• The Board of Visitors of the University of Virginia meets today beginning with a tour of the Student Health and Wellness Building at 2 p.m. The Academic and Student Life Committee meets at 3 p.m. in the Rotunda. Some of the meetings are live-streamed. (meeting info)

Thursday, September 14, 2023

Planning Commission on the Charlottesville’s proposed zoning code 

After several years of work, there will be a public hearing on a new Development Code for the city of Charlottesville. This is the third leg of the Cville Plans Together Initiative. There will be a special edition of this newsletter to preview this event. (meeting info)

This meeting is a big deal. More in a separate newsletter which won’t fit here! In the meantime, here’s a link to some of the previous stories I’ve written about this over the last three years.

Stay tuned.

Louisa County PC to hold public hearing on short-term rental regulations 

The Louisa County Planning Commission will meet at 5 p.m. in the Louisa County Public Meeting Room at 1 Woolfolk Avenue in Louisa. The meeting begins with a long range planning work session that will cover short-term rental regulations and will feature a discussion on the Comprehensive Plan. (meeting info)

The 7:00 p.m. meeting will hold a public hearing on changes to short-term rental regulations. (meeting info)

“The proposed amendment aims to align local regulations with evolving needs and opportunities while preserving the community’s character and safety,” reads the staff report. 

Community meeting to be held for North Pointe rezoning request for more units 

The Places29-North Community Advisory Committee meets at 5:30 p.m. at the North Fork Discovery Park at 994 Research Park Boulevard. The agenda says “Side B” for some reason so I’m not sure of the exact location.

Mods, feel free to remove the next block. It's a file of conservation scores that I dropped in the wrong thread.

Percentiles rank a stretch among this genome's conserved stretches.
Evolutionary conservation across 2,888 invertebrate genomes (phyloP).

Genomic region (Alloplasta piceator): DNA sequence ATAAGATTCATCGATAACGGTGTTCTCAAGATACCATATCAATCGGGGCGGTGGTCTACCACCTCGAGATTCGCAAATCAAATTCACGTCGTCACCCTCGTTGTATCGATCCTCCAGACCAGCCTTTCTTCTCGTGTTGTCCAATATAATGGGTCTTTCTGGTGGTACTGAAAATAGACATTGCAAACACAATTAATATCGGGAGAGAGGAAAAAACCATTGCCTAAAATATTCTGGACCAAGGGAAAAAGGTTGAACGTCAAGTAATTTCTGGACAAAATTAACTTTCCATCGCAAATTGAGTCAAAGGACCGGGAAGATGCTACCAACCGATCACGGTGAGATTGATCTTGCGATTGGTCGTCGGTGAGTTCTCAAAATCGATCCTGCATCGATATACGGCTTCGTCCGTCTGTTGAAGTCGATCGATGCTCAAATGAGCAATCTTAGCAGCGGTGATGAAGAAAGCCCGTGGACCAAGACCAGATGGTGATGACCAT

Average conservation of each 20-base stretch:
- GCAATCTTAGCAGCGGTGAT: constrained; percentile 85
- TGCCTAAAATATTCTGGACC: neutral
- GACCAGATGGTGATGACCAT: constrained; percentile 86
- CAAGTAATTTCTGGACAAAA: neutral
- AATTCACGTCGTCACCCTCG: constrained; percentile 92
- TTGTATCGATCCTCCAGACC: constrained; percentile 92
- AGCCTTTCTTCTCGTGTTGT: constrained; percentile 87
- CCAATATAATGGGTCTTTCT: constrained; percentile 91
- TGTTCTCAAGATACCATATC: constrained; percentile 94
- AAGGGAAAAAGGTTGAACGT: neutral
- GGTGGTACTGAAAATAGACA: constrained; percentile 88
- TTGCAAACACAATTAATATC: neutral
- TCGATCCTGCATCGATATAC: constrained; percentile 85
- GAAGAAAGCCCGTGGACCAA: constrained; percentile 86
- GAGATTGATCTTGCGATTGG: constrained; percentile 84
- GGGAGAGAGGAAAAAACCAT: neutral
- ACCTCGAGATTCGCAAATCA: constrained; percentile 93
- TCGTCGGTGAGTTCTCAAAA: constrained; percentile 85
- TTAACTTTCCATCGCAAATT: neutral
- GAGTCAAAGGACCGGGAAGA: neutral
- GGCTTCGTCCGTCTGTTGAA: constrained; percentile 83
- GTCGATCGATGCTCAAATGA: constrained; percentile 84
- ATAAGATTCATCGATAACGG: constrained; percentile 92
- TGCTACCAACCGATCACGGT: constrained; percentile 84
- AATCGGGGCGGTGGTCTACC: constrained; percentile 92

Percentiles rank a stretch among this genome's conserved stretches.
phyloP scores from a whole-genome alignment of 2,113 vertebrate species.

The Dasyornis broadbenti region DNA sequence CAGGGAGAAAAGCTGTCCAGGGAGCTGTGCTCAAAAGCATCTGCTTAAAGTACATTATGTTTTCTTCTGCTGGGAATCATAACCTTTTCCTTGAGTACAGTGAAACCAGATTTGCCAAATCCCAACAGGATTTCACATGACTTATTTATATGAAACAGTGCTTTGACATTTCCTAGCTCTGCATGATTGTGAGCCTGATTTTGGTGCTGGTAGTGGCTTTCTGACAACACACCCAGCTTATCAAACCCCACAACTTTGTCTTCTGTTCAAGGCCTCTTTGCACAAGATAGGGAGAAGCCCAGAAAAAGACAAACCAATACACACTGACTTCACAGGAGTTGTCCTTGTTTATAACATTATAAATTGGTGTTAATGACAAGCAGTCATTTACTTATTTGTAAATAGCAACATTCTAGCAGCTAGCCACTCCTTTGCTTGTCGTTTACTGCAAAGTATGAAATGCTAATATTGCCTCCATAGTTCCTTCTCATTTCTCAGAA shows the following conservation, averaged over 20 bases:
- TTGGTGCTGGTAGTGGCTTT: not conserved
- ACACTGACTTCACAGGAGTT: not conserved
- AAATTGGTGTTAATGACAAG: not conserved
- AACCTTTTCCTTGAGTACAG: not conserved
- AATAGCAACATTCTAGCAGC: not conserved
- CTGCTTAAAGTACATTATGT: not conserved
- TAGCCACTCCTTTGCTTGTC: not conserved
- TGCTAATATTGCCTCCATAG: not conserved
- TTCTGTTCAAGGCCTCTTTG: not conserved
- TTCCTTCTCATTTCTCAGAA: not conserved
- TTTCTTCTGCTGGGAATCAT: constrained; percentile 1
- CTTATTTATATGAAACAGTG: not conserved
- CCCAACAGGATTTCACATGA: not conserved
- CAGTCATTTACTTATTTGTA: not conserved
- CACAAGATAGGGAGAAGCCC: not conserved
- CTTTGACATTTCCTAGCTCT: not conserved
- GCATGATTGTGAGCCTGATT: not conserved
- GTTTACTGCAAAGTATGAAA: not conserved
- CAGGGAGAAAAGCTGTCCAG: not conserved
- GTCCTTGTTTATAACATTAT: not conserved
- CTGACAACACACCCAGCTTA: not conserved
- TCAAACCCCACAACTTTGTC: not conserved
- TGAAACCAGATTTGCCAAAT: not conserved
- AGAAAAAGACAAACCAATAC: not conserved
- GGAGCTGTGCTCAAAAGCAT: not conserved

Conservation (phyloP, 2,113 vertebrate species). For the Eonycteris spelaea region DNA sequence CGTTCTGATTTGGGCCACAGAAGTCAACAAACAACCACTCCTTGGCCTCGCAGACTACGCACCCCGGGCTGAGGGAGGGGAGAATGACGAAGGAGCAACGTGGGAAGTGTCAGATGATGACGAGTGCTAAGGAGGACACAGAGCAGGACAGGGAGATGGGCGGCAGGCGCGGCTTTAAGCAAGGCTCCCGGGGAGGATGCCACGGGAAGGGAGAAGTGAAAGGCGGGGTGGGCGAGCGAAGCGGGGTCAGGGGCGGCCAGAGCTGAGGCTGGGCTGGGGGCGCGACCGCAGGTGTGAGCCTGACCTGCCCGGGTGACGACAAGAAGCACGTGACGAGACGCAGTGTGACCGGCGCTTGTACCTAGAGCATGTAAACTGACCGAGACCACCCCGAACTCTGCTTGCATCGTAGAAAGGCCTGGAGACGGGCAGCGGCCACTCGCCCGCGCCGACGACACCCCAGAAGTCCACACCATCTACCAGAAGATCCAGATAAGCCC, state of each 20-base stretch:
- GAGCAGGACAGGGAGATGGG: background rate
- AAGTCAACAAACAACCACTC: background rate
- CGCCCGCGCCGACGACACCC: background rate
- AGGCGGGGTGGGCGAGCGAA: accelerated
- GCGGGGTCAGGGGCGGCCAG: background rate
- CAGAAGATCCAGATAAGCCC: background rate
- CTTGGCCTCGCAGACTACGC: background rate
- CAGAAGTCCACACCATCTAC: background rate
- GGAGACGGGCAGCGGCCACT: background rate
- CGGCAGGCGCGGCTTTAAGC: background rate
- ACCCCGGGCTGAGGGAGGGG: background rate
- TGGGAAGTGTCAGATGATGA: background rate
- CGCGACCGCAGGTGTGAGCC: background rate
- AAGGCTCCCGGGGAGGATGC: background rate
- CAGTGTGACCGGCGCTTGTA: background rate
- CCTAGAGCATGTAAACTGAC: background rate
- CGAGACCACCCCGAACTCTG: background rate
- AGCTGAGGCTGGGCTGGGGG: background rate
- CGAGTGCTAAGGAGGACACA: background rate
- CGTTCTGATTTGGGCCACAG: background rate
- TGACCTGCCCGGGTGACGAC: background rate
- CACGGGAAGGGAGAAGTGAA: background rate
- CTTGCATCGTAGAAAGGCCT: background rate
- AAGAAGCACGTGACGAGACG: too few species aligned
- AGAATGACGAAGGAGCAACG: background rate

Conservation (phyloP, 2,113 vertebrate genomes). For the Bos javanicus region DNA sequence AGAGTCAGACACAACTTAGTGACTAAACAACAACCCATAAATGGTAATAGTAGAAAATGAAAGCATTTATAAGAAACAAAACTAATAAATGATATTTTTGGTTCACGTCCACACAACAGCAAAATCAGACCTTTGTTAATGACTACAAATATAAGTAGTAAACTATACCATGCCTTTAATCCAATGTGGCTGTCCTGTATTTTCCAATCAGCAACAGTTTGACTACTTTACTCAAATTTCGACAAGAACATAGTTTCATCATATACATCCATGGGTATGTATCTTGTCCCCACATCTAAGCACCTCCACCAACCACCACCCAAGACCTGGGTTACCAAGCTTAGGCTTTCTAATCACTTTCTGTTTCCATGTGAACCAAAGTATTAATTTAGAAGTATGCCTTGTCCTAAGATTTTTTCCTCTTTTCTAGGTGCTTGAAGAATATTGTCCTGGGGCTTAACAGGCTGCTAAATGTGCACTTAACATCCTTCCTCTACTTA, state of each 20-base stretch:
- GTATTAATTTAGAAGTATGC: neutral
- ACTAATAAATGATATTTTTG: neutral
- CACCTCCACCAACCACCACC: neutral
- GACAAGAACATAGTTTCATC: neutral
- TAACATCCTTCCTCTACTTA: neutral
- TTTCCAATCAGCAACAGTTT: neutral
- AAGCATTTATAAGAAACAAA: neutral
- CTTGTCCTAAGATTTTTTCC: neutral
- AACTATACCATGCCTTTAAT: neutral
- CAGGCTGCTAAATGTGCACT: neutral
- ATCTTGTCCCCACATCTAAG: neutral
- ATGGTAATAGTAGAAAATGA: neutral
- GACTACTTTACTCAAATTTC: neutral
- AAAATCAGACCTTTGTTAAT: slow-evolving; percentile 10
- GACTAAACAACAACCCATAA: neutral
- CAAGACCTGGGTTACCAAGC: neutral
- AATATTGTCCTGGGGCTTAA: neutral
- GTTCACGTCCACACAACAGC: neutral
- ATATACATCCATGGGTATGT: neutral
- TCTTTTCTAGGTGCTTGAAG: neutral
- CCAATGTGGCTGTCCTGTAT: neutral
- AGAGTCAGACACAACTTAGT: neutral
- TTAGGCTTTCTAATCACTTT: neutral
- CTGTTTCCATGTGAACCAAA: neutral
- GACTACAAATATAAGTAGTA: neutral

In any case, the main topic at this meeting is a request from the Great Eastern Management Company for a change to the 2006 rezoning that allowed for more units. For some of the background, take a look at the story I wrote in August for C-Ville Weekly. (View all of the materials for ZMA202300007)

In other meetings:

  • The Health System Board at the University of Virginia meets in the morning at the Boar’s Head Resort. The Audit, Compliance, and Risk Committee of the UVA Board of Visitors meets at 1:45 in the Rotunda, followed by the Buildings and Grounds Committee at 2:45 p.m. The meeting presentations were not available at press time. 
  • The Albemarle Solid Waste Alternatives Advisory Community will meet at 4 p.m. in Room 235 in the county’s office building at 401 McIntire Road. (meeting info)
  • The Albemarle Conservation Easement Authority will meet at 4:15 p.m. in Room 241 at 401 McIntire Road. There are two proposals for land donations. (meeting info)
  • The SWAAC Outreach Group meets at 5:30 p.m. The discussion will be on recycling education in schools as well as recycling ambassadors. (meeting info)

Friday, September 15, 2023

The University of Virginia’s Board of Visitors meets all day. Perhaps no other public body has as much control over the future of this community than the Board of Visitors. The materials for this meeting are not posted yet, but I am looking forward to reviewing what we’ll learn this time around. 

Catch up with recent stories on the Land Use – University of Virginia category on Information Charlottesville

This post was contributed by Sean Tubbs. Sean is a journalist working to build a new information and news outlet centered around Charlottesville and Virginia. In 2020, he launched a daily newscast and newsletter and also created a semi-regular podcast on the pandemic.

Support for Sean’s “Week Ahead” update comes from The Piedmont Environmental Council.